Straight people have a tendency to view gay people as breakers of tradition, or rebels against the status quo. Whether this perspective manifests itself in bigotry and discrimination or in a positive appreciation of gay culture, it effectively categorizes gay people as “other.” With their vibrant subculture, they are seen by straight people as changing or challenging tradition.
Gay people are rarely portrayed as preservers of tradition, which makes The Pattern at Pendarvis so remarkable. An understated drama playing through the New Dog Theatre Company at Streetsigns Center for Literature and Performance, the play is adapted and fictionalized from interviews with Edgar Hellum, a curator who helped restore the homes of Depression-era migrant Cornish miners in Wisconsin. Edgar (a wonderful Lawrence Merritt) recounts his memories working and living in Pendarvis, one of the restored houses, and his life with his partner, Bob (historically, Robert Neal).
In this context, “partner,” is a loaded word with more than one meaning, a nuance that interviewer Rich (Gregory Jensen) is as eager to explore as the head of Pendarvis historical society Norm (David Murray Jaffe) is to obscure it. As Edgar shares his wistful memories and amusing anecdotes about Pendarvis and Bob, Rich sits with pad and paper in hand, at the edge of his seat in the admiring posture of a man interviewing a role model, while Norm sits forward just as upright, ready to stop the interview if the subject wanders too much into the area of Edgar and Bob’s unconventional relationship. Merritt has the lion’s share of dialogue in the first half of the play while Jensen and Jaffe have to communicate mostly through body language; they do so admirably well, creating dramatic (and some light comic) tension with their posture and facial expressions.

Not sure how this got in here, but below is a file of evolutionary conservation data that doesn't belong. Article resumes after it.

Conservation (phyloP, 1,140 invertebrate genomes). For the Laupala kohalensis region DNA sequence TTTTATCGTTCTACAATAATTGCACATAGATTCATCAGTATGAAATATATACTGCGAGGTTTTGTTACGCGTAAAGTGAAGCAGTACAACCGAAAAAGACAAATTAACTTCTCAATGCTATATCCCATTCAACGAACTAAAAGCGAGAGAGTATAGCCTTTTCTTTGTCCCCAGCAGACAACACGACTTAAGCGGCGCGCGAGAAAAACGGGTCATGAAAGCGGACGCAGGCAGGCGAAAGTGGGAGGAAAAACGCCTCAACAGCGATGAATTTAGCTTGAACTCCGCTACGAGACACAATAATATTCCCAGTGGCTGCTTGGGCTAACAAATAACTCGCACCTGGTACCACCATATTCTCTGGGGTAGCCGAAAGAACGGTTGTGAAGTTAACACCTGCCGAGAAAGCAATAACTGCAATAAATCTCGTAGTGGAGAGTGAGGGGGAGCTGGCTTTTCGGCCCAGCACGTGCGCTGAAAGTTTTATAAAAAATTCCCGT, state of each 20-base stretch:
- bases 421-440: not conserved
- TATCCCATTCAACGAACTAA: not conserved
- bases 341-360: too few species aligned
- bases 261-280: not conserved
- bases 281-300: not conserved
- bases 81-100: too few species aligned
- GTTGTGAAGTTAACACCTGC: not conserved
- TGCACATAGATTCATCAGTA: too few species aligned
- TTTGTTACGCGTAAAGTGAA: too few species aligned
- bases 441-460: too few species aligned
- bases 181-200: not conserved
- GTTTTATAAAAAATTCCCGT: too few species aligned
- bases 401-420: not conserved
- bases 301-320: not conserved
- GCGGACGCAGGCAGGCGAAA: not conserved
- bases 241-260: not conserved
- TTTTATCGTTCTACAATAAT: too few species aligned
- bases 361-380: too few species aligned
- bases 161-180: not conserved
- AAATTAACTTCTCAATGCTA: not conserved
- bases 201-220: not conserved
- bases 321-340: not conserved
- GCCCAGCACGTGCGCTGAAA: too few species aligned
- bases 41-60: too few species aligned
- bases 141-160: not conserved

Edgar’s monologue is accompanied by etchings and drawings of Pendarvis projected on the back of the stage in monochromatic light, creating a visual reference point for his stories while casting a shadow of memory, an excellent set and lighting design by Daniel Ettinger and Joseph Amodei. A play that goes into great detail about its description of a setting while taking place entirely within a man’s living room shouldn’t work so well, but it does.
The major accomplishment of The Pattern in Pendarvis is how Edgar’s life story comes across as extraordinary and ordinary all at once, and how each character views his work in preserving the culture of a small, working-class American town. Rich is eager to portray Edgar as a pioneer, a role model for other gay men. Norm would prefer no attention be called to Edgar’s sexuality at all, seeing it as an aberration in an otherwise admirable man. Edgar, meanwhile, is grateful for the opportunity to talk about Bob, whom he misses and loves, but doesn’t want too much attention paid to his “sex life,” seeing it as unimportant in the greater story of Pendarvis or his life in general. He rejects being categorized as an “other,” whether for positive or negative reasons.
Written with great affection and care by Dean Gray, The Pattern at Pendarvis is a play whose effect sneaks up on you slowly. At first, it seems like a pleasant enough way to spend eighty minutes, but it gradually becomes something special, and concludes with a beautifully understated ending that respects the nuance that came before.
The Pattern at Pendarvis is running through August 5, 2018 as part of SubletSeries@HERE, on 145th Sixth Avenue (entrance on Dominick Street).